By NANCY ALLEN
A group of people concerned about the poor water quality in
Grand Lake St. Marys plans to meet later this month to do something
Members of the nonprofit Lake Improvement Association (LIA)
met Saturday at the Celina Moose Lodge and learned of the push
to start the new group. A meeting will be held at 7:30 p.m.
Sept. 24 at the Moose Lodge for anyone interested.
LIA members Jerry Raiff and Vic Woodall are heading up the yet
unnamed group. Both made impassioned pleas for help from LIA
members in getting the group started and getting other non-LIA
LIA members in recent months have become more interested in
the water quality of the 13,500-acre Grand Lake St. Marys and
the 71,862-acre watershed area that drains into the lake. The
watershed is one of the most polluted in the state, EPA water
quality testing has shown. Woodall and LIA President Bill Ringo
have been attending a lot of meetings and activities associated
with cleaning up the lake and watershed during the last several
months. The LIA traditionally has been involved with raising
funds for things like shelter house and picnic table construction
around the lake.
“If you want to have the lake here for your kids and grandkids,
you gotta do something,” Raiff said. “If it gets
out that this is the most contaminated body of water in the
state, you got a lot to lose and your kids have a lot to lose.”
Raiff said he did not have any specific answers, but said he
hoped that a group of people working together toward a common
goal could come up with something. Trying to get the group thinking
about all types of possibilities, Raiff mentioned that he had
heard that barley straw can be used to decrease algae growth.
“I heard that Homan Nursery uses barley straw in their
ponds ... What if we put barley straw in all the feeder channels
to the lake. Could it work? I don’t know,” Raiff
Water quality testing performed by the Ohio EPA in 1999 showed
that the Wabash River Watershed in Mercer and Darke counties
and the Grand Lake St. Marys Watershed in Mercer and Auglaize
counties had the most degraded water quality of any in the state
of Ohio. Most sections were ranked poor while the rest were
ranked fair. There were no areas ranked good
In Grand Lake St. Marys, blue green algae flourishes and chokes
off oxygen for fish and other aquatic animals. The algae blooms
in the water when there are high amounts of nutrients that come
from lawn and agricultural fertilizers, manure run-off from
farm fields, human waste that leaks from failing private septic
systems and laundry and dish soap.
A summary of the EPA’s report states these nutrients are
coming from the unsewered communities of Wabash, Chickasaw and
Philothea and from animal manure run-off. Since the report was
issued, Mercer County officials have built a public sewer system
in Philothea and Chickasaw village councilors now are planning
for a public sewer system in their community.
The biggest habitat factors negatively affecting the water quality
in the watersheds are the loss of trees and brush-covered areas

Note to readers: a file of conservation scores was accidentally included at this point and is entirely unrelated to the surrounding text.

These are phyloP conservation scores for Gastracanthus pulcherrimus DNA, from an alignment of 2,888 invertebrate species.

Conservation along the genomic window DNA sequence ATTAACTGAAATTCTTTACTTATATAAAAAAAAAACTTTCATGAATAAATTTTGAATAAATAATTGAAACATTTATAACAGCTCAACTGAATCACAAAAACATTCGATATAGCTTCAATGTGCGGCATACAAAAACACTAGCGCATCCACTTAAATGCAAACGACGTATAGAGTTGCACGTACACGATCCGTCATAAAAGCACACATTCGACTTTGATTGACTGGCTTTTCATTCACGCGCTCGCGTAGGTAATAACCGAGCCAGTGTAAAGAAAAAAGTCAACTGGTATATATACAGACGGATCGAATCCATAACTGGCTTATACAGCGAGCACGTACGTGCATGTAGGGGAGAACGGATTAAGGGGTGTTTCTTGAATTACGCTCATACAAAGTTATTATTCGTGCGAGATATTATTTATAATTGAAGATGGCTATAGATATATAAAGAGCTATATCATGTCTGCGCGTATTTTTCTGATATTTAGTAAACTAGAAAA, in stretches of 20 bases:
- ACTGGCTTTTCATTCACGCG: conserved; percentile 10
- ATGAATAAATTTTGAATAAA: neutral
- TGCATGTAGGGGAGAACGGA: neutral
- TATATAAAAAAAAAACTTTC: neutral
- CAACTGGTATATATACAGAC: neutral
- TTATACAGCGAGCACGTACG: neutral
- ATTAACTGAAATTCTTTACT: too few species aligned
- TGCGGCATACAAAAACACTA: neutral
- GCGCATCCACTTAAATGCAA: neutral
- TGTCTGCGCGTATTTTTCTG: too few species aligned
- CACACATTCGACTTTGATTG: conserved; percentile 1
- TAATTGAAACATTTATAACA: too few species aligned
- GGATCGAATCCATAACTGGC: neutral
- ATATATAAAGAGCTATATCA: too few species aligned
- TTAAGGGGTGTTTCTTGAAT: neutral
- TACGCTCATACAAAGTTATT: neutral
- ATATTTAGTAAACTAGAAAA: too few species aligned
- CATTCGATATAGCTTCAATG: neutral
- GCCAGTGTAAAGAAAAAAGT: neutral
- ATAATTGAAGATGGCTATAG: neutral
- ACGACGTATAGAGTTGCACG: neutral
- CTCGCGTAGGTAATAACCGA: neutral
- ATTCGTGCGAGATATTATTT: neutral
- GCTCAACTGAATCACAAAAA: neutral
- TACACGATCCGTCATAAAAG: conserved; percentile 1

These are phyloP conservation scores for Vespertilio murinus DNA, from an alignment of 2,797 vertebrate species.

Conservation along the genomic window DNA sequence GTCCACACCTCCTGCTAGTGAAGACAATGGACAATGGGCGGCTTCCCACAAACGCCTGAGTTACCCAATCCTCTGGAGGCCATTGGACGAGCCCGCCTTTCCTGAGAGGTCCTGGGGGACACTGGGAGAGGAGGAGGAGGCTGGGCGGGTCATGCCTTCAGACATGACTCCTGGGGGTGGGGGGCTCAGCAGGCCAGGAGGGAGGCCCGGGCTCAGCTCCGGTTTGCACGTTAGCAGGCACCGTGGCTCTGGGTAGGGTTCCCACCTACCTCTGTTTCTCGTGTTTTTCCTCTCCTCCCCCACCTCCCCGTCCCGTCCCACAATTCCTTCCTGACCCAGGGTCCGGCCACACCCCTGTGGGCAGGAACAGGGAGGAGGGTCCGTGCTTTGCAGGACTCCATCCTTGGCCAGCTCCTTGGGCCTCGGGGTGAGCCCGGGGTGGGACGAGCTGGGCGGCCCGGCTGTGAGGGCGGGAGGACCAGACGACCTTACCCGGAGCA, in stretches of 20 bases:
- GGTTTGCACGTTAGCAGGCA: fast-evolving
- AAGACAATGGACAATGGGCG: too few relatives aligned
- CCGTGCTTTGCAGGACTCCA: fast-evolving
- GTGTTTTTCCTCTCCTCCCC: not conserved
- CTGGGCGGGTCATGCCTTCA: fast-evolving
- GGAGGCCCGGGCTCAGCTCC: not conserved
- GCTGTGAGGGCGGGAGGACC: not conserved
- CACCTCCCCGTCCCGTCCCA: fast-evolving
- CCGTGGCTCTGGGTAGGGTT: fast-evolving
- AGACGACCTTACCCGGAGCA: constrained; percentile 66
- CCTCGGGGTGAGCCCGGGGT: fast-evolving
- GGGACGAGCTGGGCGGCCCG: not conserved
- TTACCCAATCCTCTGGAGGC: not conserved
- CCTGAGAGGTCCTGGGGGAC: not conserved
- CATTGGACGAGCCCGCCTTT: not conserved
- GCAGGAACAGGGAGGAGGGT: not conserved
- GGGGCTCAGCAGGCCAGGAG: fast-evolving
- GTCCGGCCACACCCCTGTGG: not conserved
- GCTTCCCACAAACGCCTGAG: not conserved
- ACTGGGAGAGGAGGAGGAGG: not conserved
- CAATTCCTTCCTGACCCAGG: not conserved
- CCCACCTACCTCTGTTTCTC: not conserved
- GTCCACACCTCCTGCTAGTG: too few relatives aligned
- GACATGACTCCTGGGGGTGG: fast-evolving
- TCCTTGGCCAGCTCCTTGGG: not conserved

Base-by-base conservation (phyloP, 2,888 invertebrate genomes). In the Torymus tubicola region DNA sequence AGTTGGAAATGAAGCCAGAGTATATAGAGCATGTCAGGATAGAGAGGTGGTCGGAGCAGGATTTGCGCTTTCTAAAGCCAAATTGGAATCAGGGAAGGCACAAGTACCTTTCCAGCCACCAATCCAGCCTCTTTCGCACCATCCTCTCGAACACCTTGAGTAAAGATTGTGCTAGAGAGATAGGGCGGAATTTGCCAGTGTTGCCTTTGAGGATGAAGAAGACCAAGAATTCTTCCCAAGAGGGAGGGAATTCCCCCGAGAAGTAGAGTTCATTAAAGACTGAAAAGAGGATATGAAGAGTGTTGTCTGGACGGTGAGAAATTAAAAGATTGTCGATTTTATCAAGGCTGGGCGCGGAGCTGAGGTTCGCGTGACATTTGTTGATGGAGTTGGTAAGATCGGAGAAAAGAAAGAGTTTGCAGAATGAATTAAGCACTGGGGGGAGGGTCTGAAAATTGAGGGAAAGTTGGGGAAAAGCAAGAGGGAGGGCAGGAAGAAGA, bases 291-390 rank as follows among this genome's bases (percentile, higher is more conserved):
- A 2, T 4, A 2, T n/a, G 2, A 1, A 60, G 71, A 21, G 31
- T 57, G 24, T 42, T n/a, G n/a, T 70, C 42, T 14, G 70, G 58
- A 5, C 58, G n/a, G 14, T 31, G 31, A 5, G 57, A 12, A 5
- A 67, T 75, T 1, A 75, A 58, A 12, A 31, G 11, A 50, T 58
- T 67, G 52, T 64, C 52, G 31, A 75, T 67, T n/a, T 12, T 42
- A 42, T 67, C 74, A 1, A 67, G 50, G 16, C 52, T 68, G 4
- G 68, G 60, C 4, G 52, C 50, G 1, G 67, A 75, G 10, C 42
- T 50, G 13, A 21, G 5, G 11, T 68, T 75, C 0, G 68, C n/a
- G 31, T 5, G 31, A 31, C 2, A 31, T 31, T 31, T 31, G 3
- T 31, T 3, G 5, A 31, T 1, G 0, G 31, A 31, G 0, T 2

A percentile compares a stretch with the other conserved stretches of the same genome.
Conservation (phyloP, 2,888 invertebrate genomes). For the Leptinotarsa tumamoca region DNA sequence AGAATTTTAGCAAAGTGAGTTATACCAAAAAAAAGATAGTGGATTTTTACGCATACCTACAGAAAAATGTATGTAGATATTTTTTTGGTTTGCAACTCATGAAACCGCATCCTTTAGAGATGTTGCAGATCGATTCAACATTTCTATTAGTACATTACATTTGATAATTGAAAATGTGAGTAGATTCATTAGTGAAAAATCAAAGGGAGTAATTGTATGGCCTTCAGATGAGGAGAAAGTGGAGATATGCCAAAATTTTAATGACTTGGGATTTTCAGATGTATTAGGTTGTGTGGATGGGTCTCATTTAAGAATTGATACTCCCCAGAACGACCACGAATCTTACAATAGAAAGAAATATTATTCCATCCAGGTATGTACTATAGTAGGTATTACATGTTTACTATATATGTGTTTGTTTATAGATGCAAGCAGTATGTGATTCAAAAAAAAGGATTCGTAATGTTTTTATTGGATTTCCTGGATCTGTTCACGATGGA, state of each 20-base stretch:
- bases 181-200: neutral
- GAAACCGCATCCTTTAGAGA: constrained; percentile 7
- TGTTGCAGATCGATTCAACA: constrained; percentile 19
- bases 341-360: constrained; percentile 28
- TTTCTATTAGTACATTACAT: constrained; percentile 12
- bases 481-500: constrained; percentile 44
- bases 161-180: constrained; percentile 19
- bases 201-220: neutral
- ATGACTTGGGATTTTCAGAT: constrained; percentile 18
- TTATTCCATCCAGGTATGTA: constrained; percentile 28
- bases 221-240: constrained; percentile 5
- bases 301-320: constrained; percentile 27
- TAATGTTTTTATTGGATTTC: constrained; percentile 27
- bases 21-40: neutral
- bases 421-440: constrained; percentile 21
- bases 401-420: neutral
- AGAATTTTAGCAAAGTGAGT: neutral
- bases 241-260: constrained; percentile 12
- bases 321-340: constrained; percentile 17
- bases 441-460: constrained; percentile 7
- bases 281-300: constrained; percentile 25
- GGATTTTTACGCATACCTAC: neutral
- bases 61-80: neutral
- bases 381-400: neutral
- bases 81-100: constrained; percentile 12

along stream banks that filter out sediment and keep water cooled
from the sun to support aquatic life, streams that have been
dug out and straightened to improve flow and drainage from farm
fields and extensive tiling of farm fields, the EPA report says.
Ringo encouraged Raiff to contact local watershed officials
and get them involved. Two watershed groups — the Grand
Lake St. Marys Watershed Project and the Wabash Watershed Alliance
— currently are working at improving water quality in
Grand Lake St. Marys State Park Manager Craig Morton pledged
his support to the new group.
Morton said he is not yet sure whether state park officials
will remove logs from the lake this year due to the lake’s
high water level. State park officials revived the popular program
in recent years and have been doing it annually as a safety
measure for boaters. Morton said the state park plans to continue
the program, but may just skip it this year to concentrate on
Morton also reported that construction of a 7,000-foot non-motorized
trail that will run along East Bank Road and through the state
park should start this week or next. State park officials had
hoped to get the project done by Memorial Day this year, but
the project was continually delayed by rain. A $144,000 ODNR
Recreational Trails grant is paying for 80 percent of the project,
and the state park is paying the remaining 20 percent through
State park officials have completed a dredging project at Club
Island and plan to move on to similar projects at Kozy Kampground
and Prairie Creek soon.
State park officials plan to do a lot of tree planting during
the next couple of years to replace at least 100 trees that
have been lost over the last 11/2 years at the state park due
to stress, disease and storm damage.
LIA members on Saturday also:
• Heard Ringo report that the LIA’s annual fund-raiser,
the Barstool Open putt putt golf tournament held Aug. 9, was
a huge success, growing by 10 percent this year. Winners were
the Hole Hunters, first, $200; Seven-Thirty, second, $150, and
Tiger Putters, third, $100.